When Japan’s legendary pop/rock band “Southern All Stars” made a surprise appearance on NHK’s year-end music program “Kohaku Uta Gassen” on December 31, no one in the group could have imagined that they would become such a hot topic in Japan’s social media arena. While the group’s first appearance on the national program in 31 years was big news in itself, the behavior of Keisuke Kuwata, the lead singer, drew heavy criticism particularly from the “netouyo” right-wingers on the Internet because he wore a fake Hitler mustache and sang a song titled “Peace and Hi-Lite,” which was interpreted by many as anti-Japanese. The song, which was first released in August 2013, expresses what could be interpreted as criticism of Prime Minister Abe amid Japan’s heightened tensions with China and South Korea. The lyrics include: “I saw on the news that our neighbors were irritated. No matter how much dialogue we hold, it seems that the argument doesn’t change… A naked king rules the world after waging a war for a convenient cause. It is insane. He should have learned a lesson from the 20th century. It only fuels the smoldering fire.” Kuwata also caused a stir when he changed the lyrics of his song during a live concert on December 28, which was attended by PM Abe and his wife, and sang: “It’s ridiculous to dissolve the Lower House!”
The criticism against the group apparently erupted during the year-end live concert, when Kuwata pulled out a Medal with Purple Ribbon he received from the Japanese government last year from his jeans pocket and jokingly tried to auction it off. The concert was aired live by the WOWOW satellite broadcasting pay TV station, and the criticism against the singer spread instantly on social media platforms. Mainichi (1/26) wrote that while some defended Kuwata by saying that such acts could only have been performed by Southern All Stars because it has enjoyed overwhelming success for more than 35 years, many others posted critical comments such as: “Just because you are in the entertainment business, it doesn’t mean you can do anything you want.” According to the paper, about 40 people, including members of a conservative group, gathered in front of the office of the pop group’s agency on January 11 to protest Kuwata’s behavior. Subsequently, Kuwata and the agency jointly issued a statement on January 15 apologizing for Kuwata’s “lack of sufficient consideration.” Kuwata also expressed “sincere apologies” during a radio program on January 17.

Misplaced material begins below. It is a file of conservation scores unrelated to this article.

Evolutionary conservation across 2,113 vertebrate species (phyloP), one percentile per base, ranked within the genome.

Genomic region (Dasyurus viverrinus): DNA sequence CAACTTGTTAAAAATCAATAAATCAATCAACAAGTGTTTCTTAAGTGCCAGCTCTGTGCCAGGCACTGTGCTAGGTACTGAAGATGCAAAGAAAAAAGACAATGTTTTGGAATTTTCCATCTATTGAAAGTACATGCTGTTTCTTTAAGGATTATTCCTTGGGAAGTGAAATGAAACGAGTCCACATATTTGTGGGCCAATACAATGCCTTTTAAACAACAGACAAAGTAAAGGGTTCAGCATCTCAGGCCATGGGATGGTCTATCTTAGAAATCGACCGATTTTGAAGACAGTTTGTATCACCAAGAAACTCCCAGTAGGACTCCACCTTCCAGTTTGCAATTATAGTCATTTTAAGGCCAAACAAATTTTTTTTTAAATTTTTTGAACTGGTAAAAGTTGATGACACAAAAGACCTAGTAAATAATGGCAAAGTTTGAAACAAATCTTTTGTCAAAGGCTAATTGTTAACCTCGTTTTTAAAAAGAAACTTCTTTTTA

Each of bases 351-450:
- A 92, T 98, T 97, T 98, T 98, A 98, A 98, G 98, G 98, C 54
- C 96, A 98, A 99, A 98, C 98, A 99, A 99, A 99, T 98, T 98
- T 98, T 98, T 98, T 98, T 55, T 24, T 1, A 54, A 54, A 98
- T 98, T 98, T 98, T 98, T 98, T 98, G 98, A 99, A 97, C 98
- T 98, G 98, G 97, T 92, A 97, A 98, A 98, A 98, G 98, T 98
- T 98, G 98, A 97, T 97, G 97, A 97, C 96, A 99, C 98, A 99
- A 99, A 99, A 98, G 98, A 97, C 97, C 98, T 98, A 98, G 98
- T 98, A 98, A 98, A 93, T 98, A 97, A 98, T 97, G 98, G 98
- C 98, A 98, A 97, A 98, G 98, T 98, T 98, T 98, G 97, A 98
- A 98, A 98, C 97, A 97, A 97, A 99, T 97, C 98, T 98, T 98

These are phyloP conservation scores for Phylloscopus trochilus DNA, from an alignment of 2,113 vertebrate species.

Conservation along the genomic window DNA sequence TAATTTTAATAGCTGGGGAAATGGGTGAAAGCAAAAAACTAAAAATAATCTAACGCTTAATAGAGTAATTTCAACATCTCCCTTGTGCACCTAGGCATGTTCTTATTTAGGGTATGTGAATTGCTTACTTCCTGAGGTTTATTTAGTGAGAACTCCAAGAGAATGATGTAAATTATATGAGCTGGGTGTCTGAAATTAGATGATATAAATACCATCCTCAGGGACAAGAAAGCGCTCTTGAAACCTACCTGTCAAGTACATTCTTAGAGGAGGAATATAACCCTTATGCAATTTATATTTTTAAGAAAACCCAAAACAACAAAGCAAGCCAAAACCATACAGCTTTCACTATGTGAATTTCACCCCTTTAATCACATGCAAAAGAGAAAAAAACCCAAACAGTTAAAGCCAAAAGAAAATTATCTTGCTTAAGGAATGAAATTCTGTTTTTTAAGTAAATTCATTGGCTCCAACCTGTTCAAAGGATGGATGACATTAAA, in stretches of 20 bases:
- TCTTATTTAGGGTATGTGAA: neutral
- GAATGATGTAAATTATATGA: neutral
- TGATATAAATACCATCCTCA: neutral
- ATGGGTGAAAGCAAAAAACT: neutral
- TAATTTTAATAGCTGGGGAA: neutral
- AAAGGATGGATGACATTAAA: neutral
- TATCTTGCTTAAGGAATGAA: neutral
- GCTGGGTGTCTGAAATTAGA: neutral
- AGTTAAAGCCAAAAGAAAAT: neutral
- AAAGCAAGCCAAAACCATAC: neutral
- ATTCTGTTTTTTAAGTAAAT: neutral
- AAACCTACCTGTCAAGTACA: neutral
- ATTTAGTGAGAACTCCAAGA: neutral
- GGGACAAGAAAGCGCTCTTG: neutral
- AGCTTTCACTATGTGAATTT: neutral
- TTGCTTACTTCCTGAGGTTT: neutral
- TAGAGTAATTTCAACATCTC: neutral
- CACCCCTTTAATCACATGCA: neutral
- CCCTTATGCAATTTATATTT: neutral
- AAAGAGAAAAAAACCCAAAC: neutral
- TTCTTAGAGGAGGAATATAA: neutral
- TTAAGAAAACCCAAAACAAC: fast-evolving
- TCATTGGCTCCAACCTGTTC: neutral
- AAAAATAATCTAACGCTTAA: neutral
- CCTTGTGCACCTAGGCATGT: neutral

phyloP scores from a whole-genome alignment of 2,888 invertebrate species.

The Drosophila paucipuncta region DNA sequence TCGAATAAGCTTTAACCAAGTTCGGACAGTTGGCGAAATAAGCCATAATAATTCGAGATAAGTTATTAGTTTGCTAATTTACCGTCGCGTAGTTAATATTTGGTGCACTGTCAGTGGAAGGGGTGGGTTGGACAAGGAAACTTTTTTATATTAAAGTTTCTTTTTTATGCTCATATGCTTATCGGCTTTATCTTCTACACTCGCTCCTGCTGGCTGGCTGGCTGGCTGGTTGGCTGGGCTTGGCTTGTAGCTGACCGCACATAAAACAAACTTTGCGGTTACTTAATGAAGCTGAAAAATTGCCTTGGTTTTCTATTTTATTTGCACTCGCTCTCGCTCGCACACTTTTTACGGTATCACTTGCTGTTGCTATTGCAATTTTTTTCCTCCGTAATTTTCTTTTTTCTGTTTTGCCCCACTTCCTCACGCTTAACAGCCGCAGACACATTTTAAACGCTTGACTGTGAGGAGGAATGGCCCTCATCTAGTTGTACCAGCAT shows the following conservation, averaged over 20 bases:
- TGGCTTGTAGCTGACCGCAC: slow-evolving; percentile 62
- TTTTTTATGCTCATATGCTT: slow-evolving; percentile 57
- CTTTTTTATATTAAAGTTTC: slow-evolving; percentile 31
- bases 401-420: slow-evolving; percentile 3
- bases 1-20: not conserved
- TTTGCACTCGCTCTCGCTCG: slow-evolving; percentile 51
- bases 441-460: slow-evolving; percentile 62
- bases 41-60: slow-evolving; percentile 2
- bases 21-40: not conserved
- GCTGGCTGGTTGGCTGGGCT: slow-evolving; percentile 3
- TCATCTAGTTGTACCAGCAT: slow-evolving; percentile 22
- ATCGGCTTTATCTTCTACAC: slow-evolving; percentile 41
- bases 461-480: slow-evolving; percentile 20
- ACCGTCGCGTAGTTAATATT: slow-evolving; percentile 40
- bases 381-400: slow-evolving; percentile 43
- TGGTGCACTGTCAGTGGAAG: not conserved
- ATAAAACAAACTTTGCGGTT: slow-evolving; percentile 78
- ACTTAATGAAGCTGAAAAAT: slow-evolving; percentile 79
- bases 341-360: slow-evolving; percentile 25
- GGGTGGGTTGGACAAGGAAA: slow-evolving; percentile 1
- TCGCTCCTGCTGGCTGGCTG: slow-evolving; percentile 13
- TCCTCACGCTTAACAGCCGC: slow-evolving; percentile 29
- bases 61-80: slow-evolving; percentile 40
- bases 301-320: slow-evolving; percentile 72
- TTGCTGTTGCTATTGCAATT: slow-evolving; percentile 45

It is extremely rare for a big-name artist like Kuwata to apologize for his behavior, and some people are beginning to question the group’s decision to immediately apologize in the face of protests. Commentator Hiroki Azuma said on Twitter: “[Southern All Stars] has set a precedent in which the political views of a Japanese artist can be overturned by protests alone.” Journalist Koichi Yasuda said in an interview with Mainichi: “People posted messages saying the group is anti-Japanese just because they didn’t like its behavior.
By labeling the group as anti-Japanese, they began to regard the group as an ‘enemy’ and to attack the group. They haven’t written any clear reasons, and it appears as though they are just using this as an outlet for their uncertainty and frustration. It resembles exclusionism, but they are not aware that they are part of it. It is a pity that Kuwata and his agency apologized. They may have wanted to play it safe, but they instead sent the wrong message that they can’t stand up to pressure.”
Sankei Express (1/18) wrote that a veteran record label official said one of the reasons for Kuwata’s apology was his agency’s desire to minimize the impact on its business, but he also thinks the recent terrorist attack against a French weekly was another factor. The official reportedly said: “Protests could escalate into an incident. It reflects the atmosphere of the times.” Commentator Naoya Fujita pointed out that the influence of the Internet has become so strong that it has become possible for ordinary people to apply pressure on freedom of expression. He said: “It is a difficult time to live for people who want to express themselves. A big-name artist like Southern All Stars gave the impression that it succumbed to pressure. I am concerned that this will have a negative impact on the group’s future activities.” Another music writer said: “Ever since folk music died out, there are few musicians who sing political songs in Japan today. This is all the more reason why I want Kuwata to continue to sing about peace and politics.” Sympathy for Kuwata appears to be spreading, as some people are using hashtag #JeSuisKuwata, mimicking the slogan “Je Suis Charlie,” to express support for the artist and freedom of expression.